Day 41: Hitching Isn’t Always Easy

11 May 2021
Shoulder of Olancha Peak to Horseshoe Meadows
PCT Mile 722.2 to 744.5

Phoenix and I both slept great last night! It stayed above freezing and this morning we had a nice little climb to warm us up.

Monache Meadows
Olancha Peak

The goal today: make it to Horseshoe Meadows in time to hitch a ride to Lone Pine! We hoped to reach Mulkey Pass by 4pm to give ourselves a chance to get to the hiker parking area by 5pm. And then all we needed was a hiker coming back to their car at the end of the day who would be willing to give us a lift!

In no time we reached the shoulder of Olancha Peak where we had great views of the Sierra Crest. And then it was down, down to Gomez Meadow.

The Sierra Crest
Gomez Meadow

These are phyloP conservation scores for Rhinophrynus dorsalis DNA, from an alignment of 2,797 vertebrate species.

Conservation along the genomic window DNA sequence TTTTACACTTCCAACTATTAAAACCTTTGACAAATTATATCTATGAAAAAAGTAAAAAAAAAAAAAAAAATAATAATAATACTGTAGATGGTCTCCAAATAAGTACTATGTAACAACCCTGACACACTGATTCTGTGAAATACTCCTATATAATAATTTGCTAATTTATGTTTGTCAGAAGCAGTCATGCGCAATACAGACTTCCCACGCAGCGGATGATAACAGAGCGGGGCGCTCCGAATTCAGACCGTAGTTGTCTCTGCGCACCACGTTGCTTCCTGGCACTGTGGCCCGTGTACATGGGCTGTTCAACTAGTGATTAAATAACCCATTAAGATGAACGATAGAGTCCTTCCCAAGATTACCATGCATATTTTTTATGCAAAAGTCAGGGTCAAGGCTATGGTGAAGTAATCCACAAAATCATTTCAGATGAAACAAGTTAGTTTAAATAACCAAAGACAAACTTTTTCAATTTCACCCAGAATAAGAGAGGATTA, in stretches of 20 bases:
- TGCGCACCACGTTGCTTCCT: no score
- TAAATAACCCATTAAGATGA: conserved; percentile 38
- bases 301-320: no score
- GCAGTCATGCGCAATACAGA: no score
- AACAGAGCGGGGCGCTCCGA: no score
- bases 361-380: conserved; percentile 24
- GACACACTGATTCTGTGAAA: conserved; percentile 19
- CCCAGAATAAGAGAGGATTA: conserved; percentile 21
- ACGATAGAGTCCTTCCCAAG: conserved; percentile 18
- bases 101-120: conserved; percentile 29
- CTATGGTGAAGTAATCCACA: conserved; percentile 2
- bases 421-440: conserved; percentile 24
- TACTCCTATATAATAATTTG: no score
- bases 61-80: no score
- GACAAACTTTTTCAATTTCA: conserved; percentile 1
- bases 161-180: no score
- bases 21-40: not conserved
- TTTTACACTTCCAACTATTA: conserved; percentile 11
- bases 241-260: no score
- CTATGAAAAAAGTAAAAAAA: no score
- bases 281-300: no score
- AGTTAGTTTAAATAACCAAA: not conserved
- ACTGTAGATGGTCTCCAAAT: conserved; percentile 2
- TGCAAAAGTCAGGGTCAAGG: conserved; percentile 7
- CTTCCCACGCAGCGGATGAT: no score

The big challenge was a mid-day 1700 foot climb back up to 10,700 feet. It was very slow, but Phoenix and I each played our own music to power up the slope.

Today’s big climb
Olancha Peak
Sierra Juniper

Towards the top we started to get views of Lake Owens and we entered a lovely grove of foxtail pines where we stopped for lunch.

Lake Owens
This is a great spot for lunch!
JimmyJam happy to be at the top!
That was sick!

After lunch we started a long, shallow descent. I practically ran parts of it, but at the halfway point Phoenix and I regrouped and his knee was tweaky, so we took the second half at a more reasonable pace. We also spent time chatting, which helped divert us a bit.

Group photo (thanks Breeze!)
The descent
I love these twisty dead trees!